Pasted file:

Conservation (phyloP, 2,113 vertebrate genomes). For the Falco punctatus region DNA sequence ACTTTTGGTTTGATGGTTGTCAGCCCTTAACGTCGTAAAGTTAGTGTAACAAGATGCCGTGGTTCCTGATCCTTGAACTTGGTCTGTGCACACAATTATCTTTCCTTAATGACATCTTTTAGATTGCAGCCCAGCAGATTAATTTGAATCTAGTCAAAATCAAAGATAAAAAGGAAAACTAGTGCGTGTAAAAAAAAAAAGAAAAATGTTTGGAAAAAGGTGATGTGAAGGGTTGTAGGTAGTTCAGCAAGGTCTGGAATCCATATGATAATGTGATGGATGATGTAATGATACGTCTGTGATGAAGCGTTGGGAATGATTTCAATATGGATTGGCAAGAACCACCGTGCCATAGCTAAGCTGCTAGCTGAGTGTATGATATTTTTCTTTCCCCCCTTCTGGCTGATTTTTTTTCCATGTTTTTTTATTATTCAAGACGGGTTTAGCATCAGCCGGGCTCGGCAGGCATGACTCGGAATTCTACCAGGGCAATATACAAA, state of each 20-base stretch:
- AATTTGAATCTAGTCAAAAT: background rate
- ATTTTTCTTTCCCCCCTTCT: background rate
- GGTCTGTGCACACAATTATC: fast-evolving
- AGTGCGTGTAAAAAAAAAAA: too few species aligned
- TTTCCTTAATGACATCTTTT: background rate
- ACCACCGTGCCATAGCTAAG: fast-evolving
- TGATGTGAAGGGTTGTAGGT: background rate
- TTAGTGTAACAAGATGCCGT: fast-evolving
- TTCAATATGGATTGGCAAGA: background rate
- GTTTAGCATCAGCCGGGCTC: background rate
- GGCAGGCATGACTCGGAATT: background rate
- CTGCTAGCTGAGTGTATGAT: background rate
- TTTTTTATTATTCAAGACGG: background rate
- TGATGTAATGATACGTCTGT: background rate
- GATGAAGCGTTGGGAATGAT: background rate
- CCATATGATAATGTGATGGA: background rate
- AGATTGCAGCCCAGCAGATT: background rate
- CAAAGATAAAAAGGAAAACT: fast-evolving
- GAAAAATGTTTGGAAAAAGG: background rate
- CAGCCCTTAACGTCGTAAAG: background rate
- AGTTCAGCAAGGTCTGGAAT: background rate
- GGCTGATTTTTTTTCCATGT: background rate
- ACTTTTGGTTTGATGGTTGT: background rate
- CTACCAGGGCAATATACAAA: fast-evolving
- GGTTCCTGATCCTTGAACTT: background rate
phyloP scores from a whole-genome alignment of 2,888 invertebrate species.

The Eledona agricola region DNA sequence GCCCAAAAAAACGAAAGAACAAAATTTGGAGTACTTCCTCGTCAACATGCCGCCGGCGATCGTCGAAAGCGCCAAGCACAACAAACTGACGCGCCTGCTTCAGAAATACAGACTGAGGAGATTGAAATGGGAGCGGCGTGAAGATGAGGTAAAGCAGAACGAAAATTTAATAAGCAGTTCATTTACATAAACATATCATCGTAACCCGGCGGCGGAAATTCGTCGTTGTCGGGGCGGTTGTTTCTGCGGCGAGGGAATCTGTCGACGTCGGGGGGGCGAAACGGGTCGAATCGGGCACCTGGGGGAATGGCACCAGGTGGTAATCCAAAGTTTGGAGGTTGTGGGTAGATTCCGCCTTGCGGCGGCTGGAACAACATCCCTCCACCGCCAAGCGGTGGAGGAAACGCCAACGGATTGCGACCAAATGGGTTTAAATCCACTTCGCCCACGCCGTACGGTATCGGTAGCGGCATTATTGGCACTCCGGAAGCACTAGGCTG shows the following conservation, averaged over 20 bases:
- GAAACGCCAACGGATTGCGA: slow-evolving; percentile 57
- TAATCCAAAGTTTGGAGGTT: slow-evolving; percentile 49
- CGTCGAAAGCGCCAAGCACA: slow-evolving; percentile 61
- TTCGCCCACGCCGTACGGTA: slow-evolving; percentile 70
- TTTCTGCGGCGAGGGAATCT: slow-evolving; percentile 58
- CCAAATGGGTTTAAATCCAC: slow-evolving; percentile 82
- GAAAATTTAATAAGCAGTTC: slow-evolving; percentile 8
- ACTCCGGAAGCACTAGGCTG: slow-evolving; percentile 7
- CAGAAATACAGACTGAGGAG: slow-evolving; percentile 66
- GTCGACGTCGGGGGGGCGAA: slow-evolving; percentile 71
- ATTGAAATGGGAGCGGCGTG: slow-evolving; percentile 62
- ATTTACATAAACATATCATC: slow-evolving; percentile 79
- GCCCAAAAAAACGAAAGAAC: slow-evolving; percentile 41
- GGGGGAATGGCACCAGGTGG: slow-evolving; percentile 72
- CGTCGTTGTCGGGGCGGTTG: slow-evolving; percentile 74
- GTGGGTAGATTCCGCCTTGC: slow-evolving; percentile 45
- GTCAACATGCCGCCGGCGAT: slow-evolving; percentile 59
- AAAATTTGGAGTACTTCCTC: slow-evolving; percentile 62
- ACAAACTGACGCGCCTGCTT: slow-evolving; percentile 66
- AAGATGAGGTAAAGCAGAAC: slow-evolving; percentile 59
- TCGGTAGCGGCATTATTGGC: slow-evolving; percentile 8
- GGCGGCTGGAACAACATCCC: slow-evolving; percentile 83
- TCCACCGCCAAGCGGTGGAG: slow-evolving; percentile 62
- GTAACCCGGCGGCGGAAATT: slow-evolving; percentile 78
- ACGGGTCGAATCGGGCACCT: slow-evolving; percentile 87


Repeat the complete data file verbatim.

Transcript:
Conservation (phyloP, 2,113 vertebrate genomes). For the Falco punctatus region DNA sequence ACTTTTGGTTTGATGGTTGTCAGCCCTTAACGTCGTAAAGTTAGTGTAACAAGATGCCGTGGTTCCTGATCCTTGAACTTGGTCTGTGCACACAATTATCTTTCCTTAATGACATCTTTTAGATTGCAGCCCAGCAGATTAATTTGAATCTAGTCAAAATCAAAGATAAAAAGGAAAACTAGTGCGTGTAAAAAAAAAAAGAAAAATGTTTGGAAAAAGGTGATGTGAAGGGTTGTAGGTAGTTCAGCAAGGTCTGGAATCCATATGATAATGTGATGGATGATGTAATGATACGTCTGTGATGAAGCGTTGGGAATGATTTCAATATGGATTGGCAAGAACCACCGTGCCATAGCTAAGCTGCTAGCTGAGTGTATGATATTTTTCTTTCCCCCCTTCTGGCTGATTTTTTTTCCATGTTTTTTTATTATTCAAGACGGGTTTAGCATCAGCCGGGCTCGGCAGGCATGACTCGGAATTCTACCAGGGCAATATACAAA, state of each 20-base stretch:
- AATTTGAATCTAGTCAAAAT: background rate
- ATTTTTCTTTCCCCCCTTCT: background rate
- GGTCTGTGCACACAATTATC: fast-evolving
- AGTGCGTGTAAAAAAAAAAA: too few species aligned
- TTTCCTTAATGACATCTTTT: background rate
- ACCACCGTGCCATAGCTAAG: fast-evolving
- TGATGTGAAGGGTTGTAGGT: background rate
- TTAGTGTAACAAGATGCCGT: fast-evolving
- TTCAATATGGATTGGCAAGA: background rate
- GTTTAGCATCAGCCGGGCTC: background rate
- GGCAGGCATGACTCGGAATT: background rate
- CTGCTAGCTGAGTGTATGAT: background rate
- TTTTTTATTATTCAAGACGG: background rate
- TGATGTAATGATACGTCTGT: background rate
- GATGAAGCGTTGGGAATGAT: background rate
- CCATATGATAATGTGATGGA: background rate
- AGATTGCAGCCCAGCAGATT: background rate
- CAAAGATAAAAAGGAAAACT: fast-evolving
- GAAAAATGTTTGGAAAAAGG: background rate
- CAGCCCTTAACGTCGTAAAG: background rate
- AGTTCAGCAAGGTCTGGAAT: background rate
- GGCTGATTTTTTTTCCATGT: background rate
- ACTTTTGGTTTGATGGTTGT: background rate
- CTACCAGGGCAATATACAAA: fast-evolving
- GGTTCCTGATCCTTGAACTT: background rate
phyloP scores from a whole-genome alignment of 2,888 invertebrate species.

The Eledona agricola region DNA sequence GCCCAAAAAAACGAAAGAACAAAATTTGGAGTACTTCCTCGTCAACATGCCGCCGGCGATCGTCGAAAGCGCCAAGCACAACAAACTGACGCGCCTGCTTCAGAAATACAGACTGAGGAGATTGAAATGGGAGCGGCGTGAAGATGAGGTAAAGCAGAACGAAAATTTAATAAGCAGTTCATTTACATAAACATATCATCGTAACCCGGCGGCGGAAATTCGTCGTTGTCGGGGCGGTTGTTTCTGCGGCGAGGGAATCTGTCGACGTCGGGGGGGCGAAACGGGTCGAATCGGGCACCTGGGGGAATGGCACCAGGTGGTAATCCAAAGTTTGGAGGTTGTGGGTAGATTCCGCCTTGCGGCGGCTGGAACAACATCCCTCCACCGCCAAGCGGTGGAGGAAACGCCAACGGATTGCGACCAAATGGGTTTAAATCCACTTCGCCCACGCCGTACGGTATCGGTAGCGGCATTATTGGCACTCCGGAAGCACTAGGCTG shows the following conservation, averaged over 20 bases:
- GAAACGCCAACGGATTGCGA: slow-evolving; percentile 57
- TAATCCAAAGTTTGGAGGTT: slow-evolving; percentile 49
- CGTCGAAAGCGCCAAGCACA: slow-evolving; percentile 61
- TTCGCCCACGCCGTACGGTA: slow-evolving; percentile 70
- TTTCTGCGGCGAGGGAATCT: slow-evolving; percentile 58
- CCAAATGGGTTTAAATCCAC: slow-evolving; percentile 82
- GAAAATTTAATAAGCAGTTC: slow-evolving; percentile 8
- ACTCCGGAAGCACTAGGCTG: slow-evolving; percentile 7
- CAGAAATACAGACTGAGGAG: slow-evolving; percentile 66
- GTCGACGTCGGGGGGGCGAA: slow-evolving; percentile 71
- ATTGAAATGGGAGCGGCGTG: slow-evolving; percentile 62
- ATTTACATAAACATATCATC: slow-evolving; percentile 79
- GCCCAAAAAAACGAAAGAAC: slow-evolving; percentile 41
- GGGGGAATGGCACCAGGTGG: slow-evolving; percentile 72
- CGTCGTTGTCGGGGCGGTTG: slow-evolving; percentile 74
- GTGGGTAGATTCCGCCTTGC: slow-evolving; percentile 45
- GTCAACATGCCGCCGGCGAT: slow-evolving; percentile 59
- AAAATTTGGAGTACTTCCTC: slow-evolving; percentile 62
- ACAAACTGACGCGCCTGCTT: slow-evolving; percentile 66
- AAGATGAGGTAAAGCAGAAC: slow-evolving; percentile 59
- TCGGTAGCGGCATTATTGGC: slow-evolving; percentile 8
- GGCGGCTGGAACAACATCCC: slow-evolving; percentile 83
- TCCACCGCCAAGCGGTGGAG: slow-evolving; percentile 62
- GTAACCCGGCGGCGGAAATT: slow-evolving; percentile 78
- ACGGGTCGAATCGGGCACCT: slow-evolving; percentile 87